¶5 Appellant contends that there was insufficient evidence to support the trial court's finding of prosecutive merit. First, he alleges that his confession is inadmissible because it was not taken in compliance with 10 O.S. 1981 § 1109 [10-1109](A). Second, he asserts that the trial court considered inadmissible evidence when it permitted the admission of statements made by non-testifying co-defendants in violation of the rule in Burton v. United States, 391 U.S. 123, 88 S. Ct. 1620, 20 L. Ed. 2d 476 (1968).

¶6 The purpose of the prosecutive merit hearing is not to determine the guilt of the juvenile, but simply to establish his status for prosecution. At this hearing the State's burden of proof is minimal. We find that Judge Lane accurately concluded in his separate opinion to R.J.D. v. State, 799 P.2d 1122 (Okl.Cr. 1990), that it is at this stage in a juvenile proceeding that the State is required to come forward with its evidence to "show that a crime has been committed and that there is a reasonable likelihood that the Appellant committed the offense."

¶7 In Peterson v. State, 473 P.2d 293 (Okl.Cr. 1970), this Court held that where warnings given defendant prior to her confession clearly conveyed substantive warnings regarding right to counsel, and to remain silent, defendant's confession was admissible even if warnings given did not exactly adhere to the formula suggested in the Miranda decision. The purpose of the statute is to ensure that a juvenile has counsel and the advice of one acting in loco parentis before waiving his rights. R.L.H. v. State, 746 P.2d 1162 (Okl.Cr. 1987). The State presented evidence indicating that both the juvenile and his grandmother were advised of their rights pursuant to Miranda. Hence, both parties were given the proper warnings, which included the right to counsel, prior to the juvenile's statement. Therefore, we find Appellant's statement admissible for the purpose of this hearing.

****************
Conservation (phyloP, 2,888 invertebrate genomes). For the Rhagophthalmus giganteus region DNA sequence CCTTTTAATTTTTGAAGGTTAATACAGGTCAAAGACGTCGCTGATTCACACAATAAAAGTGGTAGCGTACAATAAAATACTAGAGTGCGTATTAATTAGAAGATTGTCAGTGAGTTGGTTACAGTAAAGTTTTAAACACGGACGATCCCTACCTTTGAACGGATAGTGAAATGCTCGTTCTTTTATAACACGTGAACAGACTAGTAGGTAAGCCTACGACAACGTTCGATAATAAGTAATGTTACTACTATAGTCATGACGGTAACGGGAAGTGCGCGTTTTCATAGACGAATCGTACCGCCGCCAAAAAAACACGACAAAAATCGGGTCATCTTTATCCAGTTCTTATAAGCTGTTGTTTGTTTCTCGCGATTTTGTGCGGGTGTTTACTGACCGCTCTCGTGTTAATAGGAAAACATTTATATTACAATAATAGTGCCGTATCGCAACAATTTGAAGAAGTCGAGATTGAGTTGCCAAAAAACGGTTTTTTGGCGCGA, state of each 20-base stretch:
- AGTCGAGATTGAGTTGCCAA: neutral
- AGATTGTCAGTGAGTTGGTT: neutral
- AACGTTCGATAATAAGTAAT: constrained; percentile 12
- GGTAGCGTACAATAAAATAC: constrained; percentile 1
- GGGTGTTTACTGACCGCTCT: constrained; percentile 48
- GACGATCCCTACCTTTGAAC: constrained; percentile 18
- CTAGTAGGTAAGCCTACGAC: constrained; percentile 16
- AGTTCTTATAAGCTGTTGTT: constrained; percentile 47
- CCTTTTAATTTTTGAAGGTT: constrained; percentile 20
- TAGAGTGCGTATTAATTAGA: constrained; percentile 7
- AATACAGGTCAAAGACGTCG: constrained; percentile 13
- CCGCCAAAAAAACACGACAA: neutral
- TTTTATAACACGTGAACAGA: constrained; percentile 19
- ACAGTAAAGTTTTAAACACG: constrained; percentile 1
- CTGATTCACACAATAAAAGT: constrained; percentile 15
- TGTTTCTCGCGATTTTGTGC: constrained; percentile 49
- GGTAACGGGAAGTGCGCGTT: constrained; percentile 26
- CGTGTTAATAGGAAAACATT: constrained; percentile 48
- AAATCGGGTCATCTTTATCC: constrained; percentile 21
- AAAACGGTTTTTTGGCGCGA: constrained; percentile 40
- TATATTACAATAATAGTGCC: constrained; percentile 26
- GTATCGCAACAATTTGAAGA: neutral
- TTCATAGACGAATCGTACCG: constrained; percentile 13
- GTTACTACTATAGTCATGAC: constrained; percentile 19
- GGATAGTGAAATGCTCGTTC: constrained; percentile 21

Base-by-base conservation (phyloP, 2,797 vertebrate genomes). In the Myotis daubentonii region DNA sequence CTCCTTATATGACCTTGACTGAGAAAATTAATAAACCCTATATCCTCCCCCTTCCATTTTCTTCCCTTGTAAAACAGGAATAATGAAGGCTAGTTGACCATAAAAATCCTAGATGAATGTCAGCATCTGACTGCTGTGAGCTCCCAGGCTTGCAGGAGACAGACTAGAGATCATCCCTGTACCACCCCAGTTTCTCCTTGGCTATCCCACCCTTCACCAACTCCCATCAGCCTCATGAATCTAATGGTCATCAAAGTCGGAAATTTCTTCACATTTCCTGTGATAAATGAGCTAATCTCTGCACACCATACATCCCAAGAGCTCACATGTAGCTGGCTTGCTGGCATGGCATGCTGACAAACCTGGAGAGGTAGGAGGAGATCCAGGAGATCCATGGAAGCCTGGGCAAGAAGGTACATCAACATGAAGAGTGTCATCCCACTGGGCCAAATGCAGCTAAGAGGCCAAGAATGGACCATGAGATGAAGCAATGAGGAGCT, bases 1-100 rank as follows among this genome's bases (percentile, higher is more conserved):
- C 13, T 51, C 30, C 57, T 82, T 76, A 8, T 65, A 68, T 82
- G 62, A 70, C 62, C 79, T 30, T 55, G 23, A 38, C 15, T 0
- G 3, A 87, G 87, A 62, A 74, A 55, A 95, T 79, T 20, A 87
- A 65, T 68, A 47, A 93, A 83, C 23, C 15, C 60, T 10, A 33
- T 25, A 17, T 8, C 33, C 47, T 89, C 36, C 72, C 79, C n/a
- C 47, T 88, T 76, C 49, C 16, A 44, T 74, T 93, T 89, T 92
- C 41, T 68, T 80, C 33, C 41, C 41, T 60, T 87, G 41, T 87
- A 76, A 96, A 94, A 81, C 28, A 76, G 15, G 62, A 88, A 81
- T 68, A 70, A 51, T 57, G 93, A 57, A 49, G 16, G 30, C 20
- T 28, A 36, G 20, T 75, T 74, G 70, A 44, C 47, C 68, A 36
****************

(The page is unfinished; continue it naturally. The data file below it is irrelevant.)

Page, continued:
¶8 Next Appellant asserts that the admission of the confessions of co-defendants was error. In Bruton the United States Supreme Court found that the admission of a confession of a non-testifying co-defendant violated a defendant's right of confrontation under the Sixth Amendment to the United States Constitution. The statements referred to in Bruton were admitted at trial before a jury. Here we are looking at the sufficiency of the evidence presented at the prosecutive merit stage in the presence of a judge without a jury. We agree that the admission of co-defendants' statements could create a Bruton problem at trial. However, at this stage of the proceeding it could only be considered harmless error in view of the sufficiency of the independent evidence linking Appellant to the alleged offense and Appellant's apparent agreement to the joint preliminary hearing and prosecutive merit proceedings. This joint proceeding allowed the admission of evidence which might not have been admissible in each case had each case been heard separately. In addition, Appellant alleges a Bruton objection to the statements made by co-defendants for the first time here on appeal. Therefore, we find that the trial court correctly ruled in finding prosecutive merit to the charges.

¶9 Finally, Appellant complains that the trial court abused its discretion by certifying him to stand trial as an adult. Appellant argues that the evidence presented did not show that he was unfit for rehabilitation in the juvenile system. We disagree. Section 1112(b) sets forth six factors the trial judge must consider when determining the prospects for reasonable rehabilitation as follows:

1. The seriousness of the alleged offense to the community, and whether the alleged offense was committed in an aggressive, violent, premeditated or willful manner;

2. Whether the offense was against person or property, greater weight being given to offenses against persons especially if personal injury resulted;